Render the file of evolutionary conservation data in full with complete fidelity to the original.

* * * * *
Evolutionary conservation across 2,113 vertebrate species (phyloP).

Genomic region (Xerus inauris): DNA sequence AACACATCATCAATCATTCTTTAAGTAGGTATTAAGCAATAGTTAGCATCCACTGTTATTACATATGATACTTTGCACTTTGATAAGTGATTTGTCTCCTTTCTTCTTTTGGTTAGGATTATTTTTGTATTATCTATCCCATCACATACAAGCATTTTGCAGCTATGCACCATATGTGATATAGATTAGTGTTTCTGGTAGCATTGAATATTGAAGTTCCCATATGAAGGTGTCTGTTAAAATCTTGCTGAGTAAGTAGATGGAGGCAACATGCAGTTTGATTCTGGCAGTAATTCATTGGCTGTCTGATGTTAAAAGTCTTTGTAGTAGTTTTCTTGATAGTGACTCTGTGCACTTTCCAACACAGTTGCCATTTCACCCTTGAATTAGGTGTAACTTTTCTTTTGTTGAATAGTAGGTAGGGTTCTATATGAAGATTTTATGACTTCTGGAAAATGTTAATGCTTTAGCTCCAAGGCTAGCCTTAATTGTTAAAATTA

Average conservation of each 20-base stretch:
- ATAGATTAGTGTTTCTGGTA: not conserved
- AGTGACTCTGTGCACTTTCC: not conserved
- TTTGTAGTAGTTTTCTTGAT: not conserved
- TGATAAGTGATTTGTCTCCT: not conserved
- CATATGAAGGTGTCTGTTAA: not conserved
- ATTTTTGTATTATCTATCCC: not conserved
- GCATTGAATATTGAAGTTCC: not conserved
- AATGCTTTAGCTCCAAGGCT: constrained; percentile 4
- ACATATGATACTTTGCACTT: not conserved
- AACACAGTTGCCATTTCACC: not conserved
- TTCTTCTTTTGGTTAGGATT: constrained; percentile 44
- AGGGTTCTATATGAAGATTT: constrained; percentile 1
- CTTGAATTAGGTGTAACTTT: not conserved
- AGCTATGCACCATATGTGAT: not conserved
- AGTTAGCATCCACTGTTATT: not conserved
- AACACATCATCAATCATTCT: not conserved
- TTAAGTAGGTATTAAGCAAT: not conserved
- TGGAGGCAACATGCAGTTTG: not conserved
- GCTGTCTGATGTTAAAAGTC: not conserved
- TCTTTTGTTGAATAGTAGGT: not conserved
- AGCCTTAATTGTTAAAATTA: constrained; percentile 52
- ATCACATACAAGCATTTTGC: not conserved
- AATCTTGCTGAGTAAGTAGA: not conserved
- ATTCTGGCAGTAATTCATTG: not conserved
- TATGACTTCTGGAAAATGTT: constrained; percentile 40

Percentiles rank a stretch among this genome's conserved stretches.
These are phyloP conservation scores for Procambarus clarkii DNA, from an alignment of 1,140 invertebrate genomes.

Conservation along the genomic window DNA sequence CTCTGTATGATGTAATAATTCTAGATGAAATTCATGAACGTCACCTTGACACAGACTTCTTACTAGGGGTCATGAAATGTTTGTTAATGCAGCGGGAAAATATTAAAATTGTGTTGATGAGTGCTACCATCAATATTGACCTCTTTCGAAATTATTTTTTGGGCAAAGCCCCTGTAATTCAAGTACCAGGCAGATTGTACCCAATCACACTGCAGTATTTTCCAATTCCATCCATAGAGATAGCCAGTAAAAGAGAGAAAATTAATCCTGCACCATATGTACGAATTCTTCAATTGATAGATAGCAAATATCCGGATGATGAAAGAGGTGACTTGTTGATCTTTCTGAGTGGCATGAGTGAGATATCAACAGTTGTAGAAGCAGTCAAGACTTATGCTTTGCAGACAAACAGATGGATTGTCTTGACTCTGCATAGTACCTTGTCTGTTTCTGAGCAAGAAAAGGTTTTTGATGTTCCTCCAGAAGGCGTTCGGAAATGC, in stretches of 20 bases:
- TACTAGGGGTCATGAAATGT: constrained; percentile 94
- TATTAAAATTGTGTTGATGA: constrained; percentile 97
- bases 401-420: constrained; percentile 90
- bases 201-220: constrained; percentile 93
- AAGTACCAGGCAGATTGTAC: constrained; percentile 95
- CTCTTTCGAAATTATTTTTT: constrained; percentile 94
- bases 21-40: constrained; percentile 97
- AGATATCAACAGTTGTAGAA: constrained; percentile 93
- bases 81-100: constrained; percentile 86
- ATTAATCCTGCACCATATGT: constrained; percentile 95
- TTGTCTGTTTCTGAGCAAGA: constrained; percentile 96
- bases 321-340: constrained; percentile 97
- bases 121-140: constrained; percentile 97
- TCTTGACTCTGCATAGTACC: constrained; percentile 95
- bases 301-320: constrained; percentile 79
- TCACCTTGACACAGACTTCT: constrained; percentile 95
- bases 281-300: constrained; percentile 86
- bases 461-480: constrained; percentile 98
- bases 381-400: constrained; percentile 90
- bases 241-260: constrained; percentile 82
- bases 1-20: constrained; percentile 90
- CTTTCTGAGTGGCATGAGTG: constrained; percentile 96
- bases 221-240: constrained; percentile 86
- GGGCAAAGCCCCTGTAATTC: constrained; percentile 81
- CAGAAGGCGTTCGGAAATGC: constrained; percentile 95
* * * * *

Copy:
Evolutionary conservation across 2,113 vertebrate species (phyloP).

Genomic region (Xerus inauris): DNA sequence AACACATCATCAATCATTCTTTAAGTAGGTATTAAGCAATAGTTAGCATCCACTGTTATTACATATGATACTTTGCACTTTGATAAGTGATTTGTCTCCTTTCTTCTTTTGGTTAGGATTATTTTTGTATTATCTATCCCATCACATACAAGCATTTTGCAGCTATGCACCATATGTGATATAGATTAGTGTTTCTGGTAGCATTGAATATTGAAGTTCCCATATGAAGGTGTCTGTTAAAATCTTGCTGAGTAAGTAGATGGAGGCAACATGCAGTTTGATTCTGGCAGTAATTCATTGGCTGTCTGATGTTAAAAGTCTTTGTAGTAGTTTTCTTGATAGTGACTCTGTGCACTTTCCAACACAGTTGCCATTTCACCCTTGAATTAGGTGTAACTTTTCTTTTGTTGAATAGTAGGTAGGGTTCTATATGAAGATTTTATGACTTCTGGAAAATGTTAATGCTTTAGCTCCAAGGCTAGCCTTAATTGTTAAAATTA

Average conservation of each 20-base stretch:
- ATAGATTAGTGTTTCTGGTA: not conserved
- AGTGACTCTGTGCACTTTCC: not conserved
- TTTGTAGTAGTTTTCTTGAT: not conserved
- TGATAAGTGATTTGTCTCCT: not conserved
- CATATGAAGGTGTCTGTTAA: not conserved
- ATTTTTGTATTATCTATCCC: not conserved
- GCATTGAATATTGAAGTTCC: not conserved
- AATGCTTTAGCTCCAAGGCT: constrained; percentile 4
- ACATATGATACTTTGCACTT: not conserved
- AACACAGTTGCCATTTCACC: not conserved
- TTCTTCTTTTGGTTAGGATT: constrained; percentile 44
- AGGGTTCTATATGAAGATTT: constrained; percentile 1
- CTTGAATTAGGTGTAACTTT: not conserved
- AGCTATGCACCATATGTGAT: not conserved
- AGTTAGCATCCACTGTTATT: not conserved
- AACACATCATCAATCATTCT: not conserved
- TTAAGTAGGTATTAAGCAAT: not conserved
- TGGAGGCAACATGCAGTTTG: not conserved
- GCTGTCTGATGTTAAAAGTC: not conserved
- TCTTTTGTTGAATAGTAGGT: not conserved
- AGCCTTAATTGTTAAAATTA: constrained; percentile 52
- ATCACATACAAGCATTTTGC: not conserved
- AATCTTGCTGAGTAAGTAGA: not conserved
- ATTCTGGCAGTAATTCATTG: not conserved
- TATGACTTCTGGAAAATGTT: constrained; percentile 40

Percentiles rank a stretch among this genome's conserved stretches.
These are phyloP conservation scores for Procambarus clarkii DNA, from an alignment of 1,140 invertebrate genomes.

Conservation along the genomic window DNA sequence CTCTGTATGATGTAATAATTCTAGATGAAATTCATGAACGTCACCTTGACACAGACTTCTTACTAGGGGTCATGAAATGTTTGTTAATGCAGCGGGAAAATATTAAAATTGTGTTGATGAGTGCTACCATCAATATTGACCTCTTTCGAAATTATTTTTTGGGCAAAGCCCCTGTAATTCAAGTACCAGGCAGATTGTACCCAATCACACTGCAGTATTTTCCAATTCCATCCATAGAGATAGCCAGTAAAAGAGAGAAAATTAATCCTGCACCATATGTACGAATTCTTCAATTGATAGATAGCAAATATCCGGATGATGAAAGAGGTGACTTGTTGATCTTTCTGAGTGGCATGAGTGAGATATCAACAGTTGTAGAAGCAGTCAAGACTTATGCTTTGCAGACAAACAGATGGATTGTCTTGACTCTGCATAGTACCTTGTCTGTTTCTGAGCAAGAAAAGGTTTTTGATGTTCCTCCAGAAGGCGTTCGGAAATGC, in stretches of 20 bases:
- TACTAGGGGTCATGAAATGT: constrained; percentile 94
- TATTAAAATTGTGTTGATGA: constrained; percentile 97
- bases 401-420: constrained; percentile 90
- bases 201-220: constrained; percentile 93
- AAGTACCAGGCAGATTGTAC: constrained; percentile 95
- CTCTTTCGAAATTATTTTTT: constrained; percentile 94
- bases 21-40: constrained; percentile 97
- AGATATCAACAGTTGTAGAA: constrained; percentile 93
- bases 81-100: constrained; percentile 86
- ATTAATCCTGCACCATATGT: constrained; percentile 95
- TTGTCTGTTTCTGAGCAAGA: constrained; percentile 96
- bases 321-340: constrained; percentile 97
- bases 121-140: constrained; percentile 97
- TCTTGACTCTGCATAGTACC: constrained; percentile 95
- bases 301-320: constrained; percentile 79
- TCACCTTGACACAGACTTCT: constrained; percentile 95
- bases 281-300: constrained; percentile 86
- bases 461-480: constrained; percentile 98
- bases 381-400: constrained; percentile 90
- bases 241-260: constrained; percentile 82
- bases 1-20: constrained; percentile 90
- CTTTCTGAGTGGCATGAGTG: constrained; percentile 96
- bases 221-240: constrained; percentile 86
- GGGCAAAGCCCCTGTAATTC: constrained; percentile 81
- CAGAAGGCGTTCGGAAATGC: constrained; percentile 95